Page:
Unabashed Screenwriting Rant: Do Your F***ing Research

A writer calls me the other day: “So I wanted to get notes on my script. How much do you charge for that?”

Me: “I’m a career consultant. I’m not a reader or – for that matter – a script consultant. Did you find me through my website?”

Writer: “Ahhhh… You have a website?”

Me: “Yes. How about I send you a link?”

We hang up. I send the writer a link. I also do a quick email search, and discover that the writer and I emailed a few years back. Which is how he got my number, I guess. Ironically, the conversation we just had on the phone we also had a couple of years ago via email, complete with website link. He calls me right back.

Me: “Did you have a chance to look at my website?”

Writer: “Yeah, yeah…. I wanted to get… notes… coverage… whatever you call it.”

Me: “I hate to harp on it, but I actually don’t do any written notes. In fact, I don’t read for non-clients.”

Writer: “You don’t?”

Me: “If you’re looking for coverage, you should go back to one of those readers I recommended to you a couple of years ago. They are still working, and they are both great.”

Writer: “Okay, so say I go to someone else, and I get my notes and I get my script good, are you going to get me meetings in studios?”

It took five more minutes to explain to him that no, I don’t do that.


Before I proceed to rant and rave and maybe even preach, let me start with a disclaimer: I am fully aware that every one of you reading this post got here because you are naturally curious, because you seek out information, because you understand that it’s your job as a screenwriter – working or emerging – to know and understand the business and the space and the jobs of the people who work in it. So I am sort of preaching to the choir here. And believe me, I am grateful for that.

But humor me as I say this just one time, and direct it to everyone who is NOT doing what you’re doing at the moment:


The truth of the matter is that, in this day and age, with information sitting right there at your fingertips, you just can’t afford to be uninformed. You can’t allow anyone who could serve as a bridge into the industry – be it an agent or a manager or even just little ol’ me – to think you don’t know to do the research or, worse, that you have no interest in it. In this industry, ignorance is not bliss – it’s an embarrassment, and it would embarrass those whose help you are out to get.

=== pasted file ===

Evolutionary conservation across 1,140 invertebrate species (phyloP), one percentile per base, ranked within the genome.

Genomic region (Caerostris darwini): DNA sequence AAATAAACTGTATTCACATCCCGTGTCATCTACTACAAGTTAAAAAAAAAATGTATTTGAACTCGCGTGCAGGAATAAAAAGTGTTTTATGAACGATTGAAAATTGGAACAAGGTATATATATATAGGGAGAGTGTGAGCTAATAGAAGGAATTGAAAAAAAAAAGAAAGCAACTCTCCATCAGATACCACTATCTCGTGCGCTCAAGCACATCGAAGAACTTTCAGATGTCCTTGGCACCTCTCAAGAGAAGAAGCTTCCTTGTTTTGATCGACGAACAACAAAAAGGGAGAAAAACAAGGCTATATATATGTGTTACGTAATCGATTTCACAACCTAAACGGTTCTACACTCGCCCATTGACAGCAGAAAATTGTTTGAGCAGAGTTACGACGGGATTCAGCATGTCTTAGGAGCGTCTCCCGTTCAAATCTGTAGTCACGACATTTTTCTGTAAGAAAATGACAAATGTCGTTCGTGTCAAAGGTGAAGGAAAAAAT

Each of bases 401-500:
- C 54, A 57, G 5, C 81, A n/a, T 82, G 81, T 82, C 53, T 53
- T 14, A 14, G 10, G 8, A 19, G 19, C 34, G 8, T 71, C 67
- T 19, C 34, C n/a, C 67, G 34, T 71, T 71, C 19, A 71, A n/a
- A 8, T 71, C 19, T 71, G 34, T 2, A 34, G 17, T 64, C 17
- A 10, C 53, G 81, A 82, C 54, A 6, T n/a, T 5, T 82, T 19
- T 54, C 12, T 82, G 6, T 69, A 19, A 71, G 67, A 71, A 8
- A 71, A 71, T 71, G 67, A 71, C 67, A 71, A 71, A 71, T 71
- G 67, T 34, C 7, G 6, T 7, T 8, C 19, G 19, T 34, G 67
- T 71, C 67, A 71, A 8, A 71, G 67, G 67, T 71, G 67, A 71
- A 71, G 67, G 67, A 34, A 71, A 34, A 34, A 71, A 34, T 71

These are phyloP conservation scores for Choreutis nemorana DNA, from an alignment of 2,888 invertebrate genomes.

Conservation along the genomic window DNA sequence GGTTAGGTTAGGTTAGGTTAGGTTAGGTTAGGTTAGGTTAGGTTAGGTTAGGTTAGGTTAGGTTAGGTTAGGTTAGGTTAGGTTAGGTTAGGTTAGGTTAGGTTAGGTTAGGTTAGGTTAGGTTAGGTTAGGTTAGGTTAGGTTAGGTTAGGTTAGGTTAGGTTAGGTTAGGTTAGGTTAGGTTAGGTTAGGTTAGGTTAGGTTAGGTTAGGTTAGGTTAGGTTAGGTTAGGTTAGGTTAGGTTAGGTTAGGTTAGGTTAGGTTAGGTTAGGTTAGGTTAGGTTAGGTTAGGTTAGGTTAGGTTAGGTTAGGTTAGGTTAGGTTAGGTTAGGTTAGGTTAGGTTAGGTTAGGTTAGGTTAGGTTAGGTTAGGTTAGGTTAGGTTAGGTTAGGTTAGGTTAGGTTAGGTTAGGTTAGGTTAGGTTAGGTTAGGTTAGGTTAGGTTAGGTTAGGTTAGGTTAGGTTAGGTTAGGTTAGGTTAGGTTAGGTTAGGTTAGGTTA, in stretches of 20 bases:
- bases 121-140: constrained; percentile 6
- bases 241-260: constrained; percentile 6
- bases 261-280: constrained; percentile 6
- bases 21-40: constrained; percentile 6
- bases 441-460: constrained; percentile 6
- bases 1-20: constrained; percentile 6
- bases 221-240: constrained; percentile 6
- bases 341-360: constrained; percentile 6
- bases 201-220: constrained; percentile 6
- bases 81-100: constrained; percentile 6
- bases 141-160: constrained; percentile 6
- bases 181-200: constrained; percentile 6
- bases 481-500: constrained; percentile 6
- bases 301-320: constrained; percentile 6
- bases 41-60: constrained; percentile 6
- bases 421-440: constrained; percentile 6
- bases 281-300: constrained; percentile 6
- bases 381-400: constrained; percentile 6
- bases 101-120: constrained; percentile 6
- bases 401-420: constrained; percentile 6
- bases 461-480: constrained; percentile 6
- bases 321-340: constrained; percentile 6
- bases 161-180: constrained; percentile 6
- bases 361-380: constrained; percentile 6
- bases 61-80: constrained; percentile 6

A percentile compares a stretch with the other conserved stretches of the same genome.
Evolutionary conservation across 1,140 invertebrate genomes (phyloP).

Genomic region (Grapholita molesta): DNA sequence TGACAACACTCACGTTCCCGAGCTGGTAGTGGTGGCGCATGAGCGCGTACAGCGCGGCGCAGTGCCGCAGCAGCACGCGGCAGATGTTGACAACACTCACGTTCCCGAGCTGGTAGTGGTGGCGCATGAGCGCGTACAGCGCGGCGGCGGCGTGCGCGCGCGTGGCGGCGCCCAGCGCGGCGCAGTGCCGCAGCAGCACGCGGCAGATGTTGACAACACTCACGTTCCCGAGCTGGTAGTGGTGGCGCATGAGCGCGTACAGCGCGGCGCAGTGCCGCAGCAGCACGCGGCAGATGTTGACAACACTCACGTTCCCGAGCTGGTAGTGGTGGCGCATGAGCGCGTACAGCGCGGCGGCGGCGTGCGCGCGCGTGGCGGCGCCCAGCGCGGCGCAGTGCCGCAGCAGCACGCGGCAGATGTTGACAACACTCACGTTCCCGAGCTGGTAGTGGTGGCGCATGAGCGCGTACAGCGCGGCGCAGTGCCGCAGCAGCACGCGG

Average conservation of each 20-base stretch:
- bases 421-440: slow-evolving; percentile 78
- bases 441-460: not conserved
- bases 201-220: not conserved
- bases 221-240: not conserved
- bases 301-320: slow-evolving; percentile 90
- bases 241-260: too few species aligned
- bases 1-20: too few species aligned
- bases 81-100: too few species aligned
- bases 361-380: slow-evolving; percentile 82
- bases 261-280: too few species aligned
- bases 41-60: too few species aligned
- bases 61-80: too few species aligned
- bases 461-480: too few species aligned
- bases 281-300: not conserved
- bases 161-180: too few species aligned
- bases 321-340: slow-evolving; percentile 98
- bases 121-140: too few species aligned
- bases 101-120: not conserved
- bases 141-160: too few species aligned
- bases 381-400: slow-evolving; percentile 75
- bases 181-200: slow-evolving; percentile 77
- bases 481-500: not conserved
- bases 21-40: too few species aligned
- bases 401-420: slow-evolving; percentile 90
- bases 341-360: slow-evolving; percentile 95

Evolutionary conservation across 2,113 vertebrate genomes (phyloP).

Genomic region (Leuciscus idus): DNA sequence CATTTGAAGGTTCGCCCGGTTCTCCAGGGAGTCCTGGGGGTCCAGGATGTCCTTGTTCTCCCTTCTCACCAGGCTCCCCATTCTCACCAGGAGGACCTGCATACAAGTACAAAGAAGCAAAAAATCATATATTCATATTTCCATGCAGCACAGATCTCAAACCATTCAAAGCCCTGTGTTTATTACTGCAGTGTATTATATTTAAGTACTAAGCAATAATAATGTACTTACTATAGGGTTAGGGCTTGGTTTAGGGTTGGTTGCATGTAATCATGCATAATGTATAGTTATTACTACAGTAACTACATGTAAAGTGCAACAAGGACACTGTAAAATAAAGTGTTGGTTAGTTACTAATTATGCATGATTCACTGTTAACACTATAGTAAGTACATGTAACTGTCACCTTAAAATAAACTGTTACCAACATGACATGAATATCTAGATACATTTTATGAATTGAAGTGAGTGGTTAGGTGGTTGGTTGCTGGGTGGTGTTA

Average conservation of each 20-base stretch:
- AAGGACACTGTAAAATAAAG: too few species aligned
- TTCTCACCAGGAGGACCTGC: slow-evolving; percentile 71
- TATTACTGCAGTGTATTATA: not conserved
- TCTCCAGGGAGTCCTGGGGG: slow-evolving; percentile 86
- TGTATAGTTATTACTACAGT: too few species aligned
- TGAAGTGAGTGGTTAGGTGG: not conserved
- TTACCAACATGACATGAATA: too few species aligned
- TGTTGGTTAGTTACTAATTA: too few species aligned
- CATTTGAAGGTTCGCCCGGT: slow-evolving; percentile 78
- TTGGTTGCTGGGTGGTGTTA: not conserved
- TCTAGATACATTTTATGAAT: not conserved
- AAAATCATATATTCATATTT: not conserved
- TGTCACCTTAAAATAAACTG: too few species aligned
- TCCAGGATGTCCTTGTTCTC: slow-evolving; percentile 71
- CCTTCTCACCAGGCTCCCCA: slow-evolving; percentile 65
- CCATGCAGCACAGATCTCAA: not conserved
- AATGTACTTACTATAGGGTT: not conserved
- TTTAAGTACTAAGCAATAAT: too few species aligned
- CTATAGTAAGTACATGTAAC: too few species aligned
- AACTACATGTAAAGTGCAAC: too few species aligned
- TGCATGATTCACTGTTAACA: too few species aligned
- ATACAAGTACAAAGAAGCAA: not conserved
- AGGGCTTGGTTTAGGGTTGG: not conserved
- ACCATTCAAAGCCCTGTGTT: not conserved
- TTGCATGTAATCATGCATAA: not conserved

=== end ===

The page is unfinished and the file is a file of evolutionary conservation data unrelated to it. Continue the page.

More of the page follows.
If there is one thing that agents and managers can’t tolerate it’s being embarrassed by their client. Getting a call from an executive that starts with “Well, I don’t really know what to tell you…” because the writer in the room was unprofessional by being unprepared and un-researched about the company they met at or the executive they met with. And I get that some of my readers may get offended by the thought that a badly-behaving writer would overshadow even the most amazing feature spec or original pilot, but the reality is that agents, managers and executives get in business not with the script, but with the writer. Because of this (and I can’t emphasize this enough) it’s important that the writer show up in a professional manner right out of the gate. And the first step to appearing professional is (you guessed it!) doing your research.

Don’t get me wrong: I am all about helping a writer get the information that he needs but doesn’t have. If anyone comes to me and tells me something to the tune of “I want to know more about X, can you fill me in?” or “What should I know about Y?” Fantastic. I’m happy to give the writer the information, to send them in the right direction, or get them the resources that will get them there. Nobody knows everything. As a mother of two and a woman working in this industry, trust me, I am more and more aware of this every day. But not looking at the information in the first place, or, worse, asking someone to spoon feed it to you? That’s just laziness.